Housing shortages and changing tax rules could threaten Ireland's ability to attract foreign direct investment, the EU has warned.
Ireland also faces problems in housing, water infrastructure and healthcare, and corporate tax receipts remain "volatile", the Commission has said, pointing to the need for tax and infrastructure reforms.
That assessment comes as Ireland bids to host the EU's banking and medicines agencies post-Brexit, which have a combined workforce of over 1000 people.
"Economically speaking, the situation is certainly heading in the right direction," said Valdis Dombrovskis, the European Commission's vice-president for the euro.
"We are now living in the times of uncertainty, and one of the factors of uncertainty is Brexit," he said.
"Ireland is one of the countries which is more affected, so that's why we believe it's important to stay vigilant, to continue with the reform agenda, to ensure that Ireland's economy is resilient enough to withstand external economic shocks," he said.
He made the comments following the publication of the Commission's annual staff report on the Irish economy, which also warned that new corporate tax laws could affect multinationals' decisions to set up in Ireland.
"Ireland could be subject to external shocks linked to the referendum on UK's membership of the EU and the international tax environment, through its impact on multinational location decision," said the report, which was published on Wednesday.
Housing supply is "insufficient", the report said, which not only worsens homelessness but could hamper foreign investment, "as firms have difficulties finding suitable accommodation for employees". Ireland also faces "severe challenges" in providing water services, the report says, and may not have set aside enough money to cover the suspension of charges.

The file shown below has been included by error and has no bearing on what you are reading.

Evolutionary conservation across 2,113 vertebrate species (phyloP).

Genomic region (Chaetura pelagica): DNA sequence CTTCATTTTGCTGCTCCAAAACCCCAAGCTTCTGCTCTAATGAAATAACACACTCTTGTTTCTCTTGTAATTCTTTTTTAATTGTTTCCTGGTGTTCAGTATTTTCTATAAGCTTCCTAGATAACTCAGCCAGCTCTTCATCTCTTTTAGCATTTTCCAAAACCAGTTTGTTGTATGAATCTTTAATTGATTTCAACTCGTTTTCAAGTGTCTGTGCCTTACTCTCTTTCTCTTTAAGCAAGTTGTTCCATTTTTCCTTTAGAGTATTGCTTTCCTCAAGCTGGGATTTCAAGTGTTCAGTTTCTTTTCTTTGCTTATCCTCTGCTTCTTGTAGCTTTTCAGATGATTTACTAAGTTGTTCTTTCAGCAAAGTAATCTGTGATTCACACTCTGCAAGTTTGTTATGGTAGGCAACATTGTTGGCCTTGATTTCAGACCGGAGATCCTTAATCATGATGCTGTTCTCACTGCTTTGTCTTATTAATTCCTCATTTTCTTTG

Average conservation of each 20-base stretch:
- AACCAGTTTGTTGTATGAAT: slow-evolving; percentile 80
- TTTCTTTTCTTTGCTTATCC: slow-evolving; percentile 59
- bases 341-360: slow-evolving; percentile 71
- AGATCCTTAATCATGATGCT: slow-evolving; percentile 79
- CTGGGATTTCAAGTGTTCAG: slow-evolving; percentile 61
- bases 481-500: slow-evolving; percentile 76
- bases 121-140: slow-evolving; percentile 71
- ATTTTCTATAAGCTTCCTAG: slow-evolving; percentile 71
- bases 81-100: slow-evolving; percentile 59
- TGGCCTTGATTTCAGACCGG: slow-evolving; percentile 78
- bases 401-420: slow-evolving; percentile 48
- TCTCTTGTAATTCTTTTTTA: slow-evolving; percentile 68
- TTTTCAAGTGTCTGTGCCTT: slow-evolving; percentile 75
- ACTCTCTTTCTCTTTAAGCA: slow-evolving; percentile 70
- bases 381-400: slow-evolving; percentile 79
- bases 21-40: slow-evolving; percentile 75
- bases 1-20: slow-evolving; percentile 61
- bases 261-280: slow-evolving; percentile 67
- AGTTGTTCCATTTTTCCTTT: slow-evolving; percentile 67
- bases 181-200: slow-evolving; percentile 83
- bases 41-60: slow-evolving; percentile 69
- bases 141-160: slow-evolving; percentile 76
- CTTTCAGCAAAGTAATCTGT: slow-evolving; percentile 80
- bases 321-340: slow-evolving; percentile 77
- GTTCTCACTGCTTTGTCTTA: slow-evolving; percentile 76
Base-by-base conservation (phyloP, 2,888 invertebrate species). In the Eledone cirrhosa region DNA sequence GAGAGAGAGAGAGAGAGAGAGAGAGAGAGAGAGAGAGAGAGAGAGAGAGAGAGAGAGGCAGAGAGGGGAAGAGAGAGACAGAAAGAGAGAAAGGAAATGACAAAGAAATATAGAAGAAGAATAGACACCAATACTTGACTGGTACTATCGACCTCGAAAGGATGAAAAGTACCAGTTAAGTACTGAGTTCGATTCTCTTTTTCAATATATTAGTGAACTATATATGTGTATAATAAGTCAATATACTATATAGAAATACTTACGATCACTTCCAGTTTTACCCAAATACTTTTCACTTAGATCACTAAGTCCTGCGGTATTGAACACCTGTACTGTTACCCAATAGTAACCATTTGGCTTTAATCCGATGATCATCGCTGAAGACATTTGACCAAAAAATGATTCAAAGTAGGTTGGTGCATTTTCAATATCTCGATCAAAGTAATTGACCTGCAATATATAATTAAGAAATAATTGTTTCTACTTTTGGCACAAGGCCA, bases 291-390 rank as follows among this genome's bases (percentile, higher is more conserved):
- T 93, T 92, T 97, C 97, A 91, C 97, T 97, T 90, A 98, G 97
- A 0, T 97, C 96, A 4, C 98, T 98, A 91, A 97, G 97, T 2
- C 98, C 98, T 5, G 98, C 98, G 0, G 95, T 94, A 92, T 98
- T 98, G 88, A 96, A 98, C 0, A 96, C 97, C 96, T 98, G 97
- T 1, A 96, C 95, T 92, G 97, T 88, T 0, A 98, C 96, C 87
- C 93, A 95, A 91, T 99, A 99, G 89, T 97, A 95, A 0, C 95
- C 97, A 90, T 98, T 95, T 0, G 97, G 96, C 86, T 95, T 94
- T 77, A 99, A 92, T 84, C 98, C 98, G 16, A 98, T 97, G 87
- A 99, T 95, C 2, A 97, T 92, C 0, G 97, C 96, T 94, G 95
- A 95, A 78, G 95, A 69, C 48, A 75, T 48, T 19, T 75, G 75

That suspension has created "uncertainty" about Irish Water's funding and "it remains to be seen" whether the €123m set aside in the budget to deal with the shortfall will be enough, the report adds.
It also points to a "poor level of expenditure control" in healthcare and a shortage of medical staff which, along with "queue-jumping" by privately insured patients, is adding to pressure on waiting lists.
Ireland is one of 12 countries the EU says is experiencing economic "imbalances", a list that also includes Italy, France and Germany.
Germany was told that it is running a too-high export surplus, which the Commission says impedes investment in Germany with knock-on effects on inflation and debt across the rest of the 19-member eurozone.
Brussels warned Italy to make more budget cuts or face a dressing down that could eventually lead to fines.
France was also called out by the EU this week for its high public debt and sclerotic labour market, just two months ahead of a general election where the far-right National Front is expected to make gains. Spain and Portugal barely escaped deficit fines last year.